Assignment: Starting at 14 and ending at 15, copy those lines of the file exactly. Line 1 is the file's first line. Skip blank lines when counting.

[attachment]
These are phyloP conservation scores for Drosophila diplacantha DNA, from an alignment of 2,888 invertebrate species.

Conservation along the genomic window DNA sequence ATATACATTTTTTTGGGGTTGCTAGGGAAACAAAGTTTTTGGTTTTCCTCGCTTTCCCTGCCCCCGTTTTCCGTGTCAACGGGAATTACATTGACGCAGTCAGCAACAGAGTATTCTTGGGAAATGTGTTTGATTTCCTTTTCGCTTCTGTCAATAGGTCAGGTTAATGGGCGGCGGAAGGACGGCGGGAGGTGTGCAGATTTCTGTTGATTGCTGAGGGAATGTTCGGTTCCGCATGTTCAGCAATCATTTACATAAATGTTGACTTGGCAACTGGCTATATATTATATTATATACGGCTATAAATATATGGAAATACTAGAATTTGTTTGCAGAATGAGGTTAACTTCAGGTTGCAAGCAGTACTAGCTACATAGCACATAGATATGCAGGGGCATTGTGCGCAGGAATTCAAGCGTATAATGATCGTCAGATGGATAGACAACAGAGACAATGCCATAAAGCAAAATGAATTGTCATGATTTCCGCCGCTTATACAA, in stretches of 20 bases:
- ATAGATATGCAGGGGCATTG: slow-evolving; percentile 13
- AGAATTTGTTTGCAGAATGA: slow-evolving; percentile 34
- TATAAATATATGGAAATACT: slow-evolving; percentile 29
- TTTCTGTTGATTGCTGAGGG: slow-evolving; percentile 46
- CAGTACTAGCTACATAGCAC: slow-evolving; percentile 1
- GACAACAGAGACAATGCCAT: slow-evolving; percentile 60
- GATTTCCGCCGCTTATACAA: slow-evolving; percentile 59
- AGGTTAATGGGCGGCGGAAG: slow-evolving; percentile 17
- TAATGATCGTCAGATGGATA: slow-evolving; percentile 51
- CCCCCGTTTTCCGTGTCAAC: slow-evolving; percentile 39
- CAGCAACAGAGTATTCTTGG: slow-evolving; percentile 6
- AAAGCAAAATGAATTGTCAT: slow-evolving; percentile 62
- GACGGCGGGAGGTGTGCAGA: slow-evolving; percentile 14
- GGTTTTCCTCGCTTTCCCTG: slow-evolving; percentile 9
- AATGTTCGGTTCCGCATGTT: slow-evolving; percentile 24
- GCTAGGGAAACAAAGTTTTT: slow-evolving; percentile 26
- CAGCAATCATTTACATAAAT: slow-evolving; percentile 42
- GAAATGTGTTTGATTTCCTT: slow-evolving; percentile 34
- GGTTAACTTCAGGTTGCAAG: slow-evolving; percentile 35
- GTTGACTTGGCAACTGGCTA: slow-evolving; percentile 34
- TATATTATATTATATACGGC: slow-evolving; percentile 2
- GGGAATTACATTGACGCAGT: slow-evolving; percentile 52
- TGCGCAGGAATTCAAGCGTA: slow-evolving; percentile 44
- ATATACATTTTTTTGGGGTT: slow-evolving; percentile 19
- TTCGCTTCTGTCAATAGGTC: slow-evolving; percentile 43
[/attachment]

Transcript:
- AAAGCAAAATGAATTGTCAT: slow-evolving; percentile 62
- GACGGCGGGAGGTGTGCAGA: slow-evolving; percentile 14